The former Hollywood actor, who is fiercely protective of his image on the stump and on the screen, sued Ohio Discount Merchandise Inc. in April to halt production of the plastic dolls that featured a gun-toting Schwarzenegger in a business suit.
Under the new agreement, Ohio Discount can produce Schwarzenegger-the-politician dolls - without the gun. The $19.99 dolls will be available online, a statement from the company said.
Ohio Discount also agreed to donate a portion of sales to Schwarzenegger's nonprofit Arnold All-Stars after-school program in Los Angeles.
"We're very happy with the settlement, and we look forward to the release of the new Arnold Schwarzenegger bobblehead doll," said Todd Bosley, co-owner of Ohio Discount.
Schwarzenegger's lawyer Martin Singer said the governor was glad to see an end to the unauthorized uses of his image. "And he's happy to see the money going to his charity," Singer said.
The original Schwarzenegger bobblehead was part of a deal that included several Democratic presidential candidates, organized by Washington, D.C., lobbyist John Edgell, to raise money for two cancer and children's charities.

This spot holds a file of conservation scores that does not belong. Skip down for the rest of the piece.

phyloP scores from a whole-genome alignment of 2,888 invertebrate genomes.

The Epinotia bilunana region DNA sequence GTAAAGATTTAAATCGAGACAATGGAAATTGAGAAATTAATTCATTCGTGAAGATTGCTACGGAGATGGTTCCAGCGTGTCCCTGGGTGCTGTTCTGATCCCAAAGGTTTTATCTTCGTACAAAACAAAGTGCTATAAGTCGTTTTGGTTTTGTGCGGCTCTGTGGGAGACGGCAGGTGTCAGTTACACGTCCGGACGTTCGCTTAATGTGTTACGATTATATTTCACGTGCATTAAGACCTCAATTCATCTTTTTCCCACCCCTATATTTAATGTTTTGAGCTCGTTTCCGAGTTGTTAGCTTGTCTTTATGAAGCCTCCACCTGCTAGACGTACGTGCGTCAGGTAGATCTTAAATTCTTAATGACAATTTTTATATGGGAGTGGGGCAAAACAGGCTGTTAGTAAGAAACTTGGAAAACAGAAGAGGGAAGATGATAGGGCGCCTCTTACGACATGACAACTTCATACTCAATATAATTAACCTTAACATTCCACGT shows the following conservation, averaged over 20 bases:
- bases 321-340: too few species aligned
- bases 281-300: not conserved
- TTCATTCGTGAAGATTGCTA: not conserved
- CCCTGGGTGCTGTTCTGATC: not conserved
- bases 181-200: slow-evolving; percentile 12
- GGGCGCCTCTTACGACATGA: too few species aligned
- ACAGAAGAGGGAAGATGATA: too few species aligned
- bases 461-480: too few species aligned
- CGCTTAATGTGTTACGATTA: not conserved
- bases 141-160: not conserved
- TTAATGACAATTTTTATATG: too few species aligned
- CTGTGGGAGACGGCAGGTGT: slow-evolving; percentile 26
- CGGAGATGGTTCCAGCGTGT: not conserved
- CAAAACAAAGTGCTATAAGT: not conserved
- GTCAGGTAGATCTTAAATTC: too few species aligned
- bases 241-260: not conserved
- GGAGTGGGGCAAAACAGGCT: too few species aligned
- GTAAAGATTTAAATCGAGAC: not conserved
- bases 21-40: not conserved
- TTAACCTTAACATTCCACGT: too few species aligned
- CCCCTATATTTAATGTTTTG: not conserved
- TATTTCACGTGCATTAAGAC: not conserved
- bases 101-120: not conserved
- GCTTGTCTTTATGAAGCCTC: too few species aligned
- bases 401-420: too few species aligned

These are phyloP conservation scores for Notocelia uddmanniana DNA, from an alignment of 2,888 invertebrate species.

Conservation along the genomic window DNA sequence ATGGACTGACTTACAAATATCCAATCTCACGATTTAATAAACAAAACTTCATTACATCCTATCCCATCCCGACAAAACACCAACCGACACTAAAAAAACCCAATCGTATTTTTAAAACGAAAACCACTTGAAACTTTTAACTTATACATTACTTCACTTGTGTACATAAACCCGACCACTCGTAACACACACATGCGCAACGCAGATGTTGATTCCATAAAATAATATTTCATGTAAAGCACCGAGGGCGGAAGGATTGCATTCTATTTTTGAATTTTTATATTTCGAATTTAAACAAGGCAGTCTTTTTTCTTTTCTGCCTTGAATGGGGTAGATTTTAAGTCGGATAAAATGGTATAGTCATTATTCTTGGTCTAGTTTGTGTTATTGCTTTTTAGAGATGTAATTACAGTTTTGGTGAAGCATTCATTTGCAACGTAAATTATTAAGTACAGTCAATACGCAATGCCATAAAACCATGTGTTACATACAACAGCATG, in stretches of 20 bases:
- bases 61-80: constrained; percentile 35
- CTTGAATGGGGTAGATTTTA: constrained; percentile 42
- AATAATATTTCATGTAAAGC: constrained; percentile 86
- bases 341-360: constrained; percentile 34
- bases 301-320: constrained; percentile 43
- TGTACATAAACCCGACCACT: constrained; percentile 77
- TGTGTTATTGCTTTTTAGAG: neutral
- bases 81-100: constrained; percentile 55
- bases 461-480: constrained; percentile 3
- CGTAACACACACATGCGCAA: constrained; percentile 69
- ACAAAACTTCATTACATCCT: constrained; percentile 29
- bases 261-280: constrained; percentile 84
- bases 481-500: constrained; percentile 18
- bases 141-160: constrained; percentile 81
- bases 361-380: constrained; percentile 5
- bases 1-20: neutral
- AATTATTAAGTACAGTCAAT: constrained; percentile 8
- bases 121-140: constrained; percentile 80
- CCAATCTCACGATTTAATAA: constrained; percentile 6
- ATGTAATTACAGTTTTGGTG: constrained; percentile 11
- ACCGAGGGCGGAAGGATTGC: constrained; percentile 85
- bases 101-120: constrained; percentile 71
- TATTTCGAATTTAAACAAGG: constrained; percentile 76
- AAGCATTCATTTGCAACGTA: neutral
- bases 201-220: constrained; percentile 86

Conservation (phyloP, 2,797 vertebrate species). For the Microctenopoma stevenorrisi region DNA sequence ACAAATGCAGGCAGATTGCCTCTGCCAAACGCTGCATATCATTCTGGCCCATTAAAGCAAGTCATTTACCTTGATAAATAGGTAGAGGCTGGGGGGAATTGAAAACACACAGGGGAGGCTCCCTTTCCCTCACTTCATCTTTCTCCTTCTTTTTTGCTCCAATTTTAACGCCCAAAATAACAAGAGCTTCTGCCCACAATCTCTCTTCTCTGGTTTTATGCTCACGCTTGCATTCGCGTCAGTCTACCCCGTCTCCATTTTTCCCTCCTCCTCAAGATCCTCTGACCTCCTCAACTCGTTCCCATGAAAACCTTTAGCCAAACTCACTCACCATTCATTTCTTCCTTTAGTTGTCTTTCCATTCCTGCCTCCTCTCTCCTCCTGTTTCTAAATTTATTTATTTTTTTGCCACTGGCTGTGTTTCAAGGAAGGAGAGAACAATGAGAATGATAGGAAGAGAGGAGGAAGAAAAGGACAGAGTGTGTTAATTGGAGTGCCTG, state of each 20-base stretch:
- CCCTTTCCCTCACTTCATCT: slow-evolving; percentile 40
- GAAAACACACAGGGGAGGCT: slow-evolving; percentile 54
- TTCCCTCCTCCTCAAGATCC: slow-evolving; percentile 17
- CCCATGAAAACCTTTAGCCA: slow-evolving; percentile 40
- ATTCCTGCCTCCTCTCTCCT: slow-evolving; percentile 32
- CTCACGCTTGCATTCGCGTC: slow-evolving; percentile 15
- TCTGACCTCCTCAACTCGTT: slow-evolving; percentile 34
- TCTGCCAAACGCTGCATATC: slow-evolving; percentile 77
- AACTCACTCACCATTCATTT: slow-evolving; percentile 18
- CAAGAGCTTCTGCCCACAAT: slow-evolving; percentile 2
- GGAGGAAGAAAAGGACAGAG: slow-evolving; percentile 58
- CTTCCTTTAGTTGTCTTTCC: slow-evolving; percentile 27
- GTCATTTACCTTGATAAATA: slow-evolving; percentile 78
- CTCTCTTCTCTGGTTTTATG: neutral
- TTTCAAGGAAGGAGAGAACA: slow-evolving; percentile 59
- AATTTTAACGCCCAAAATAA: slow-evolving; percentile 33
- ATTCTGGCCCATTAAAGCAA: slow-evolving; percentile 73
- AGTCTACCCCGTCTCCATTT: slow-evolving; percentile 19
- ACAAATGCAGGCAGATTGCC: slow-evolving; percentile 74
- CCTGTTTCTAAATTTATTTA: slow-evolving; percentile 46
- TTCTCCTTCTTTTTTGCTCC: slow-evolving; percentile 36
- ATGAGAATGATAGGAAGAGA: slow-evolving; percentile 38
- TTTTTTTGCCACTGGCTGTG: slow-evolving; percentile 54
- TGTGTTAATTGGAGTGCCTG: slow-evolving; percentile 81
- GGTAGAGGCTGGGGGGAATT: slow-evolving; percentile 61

Bosley said he severed ties with Edgell when the former congressional staffer sought offers for a "Groping Arnold" bobblehead, after accusations surfaced that Schwarzenegger had groped several women during his years in Hollywood.
Edgell, who was also named in Schwarzenegger's suit, said he opposes the settlement and plans to seek an injunction.
He's now created a prototype for a "Governor Girlie Man Arnold" bobblehead featuring the governor in a pink suit and heels - a reference to the governor's recent insult that some Democratic lawmakers were "girlie men."
Edgell also said he would continue to seek to produce the assault weapon-toting Schwarzenegger.
"It was a political statement to tweak Arnold because he pledged to support an assault weapon ban and hasn't done anything," Edgell said. "Also because he stars in all these violent movies and has a pro-kid image."
By Laura Wides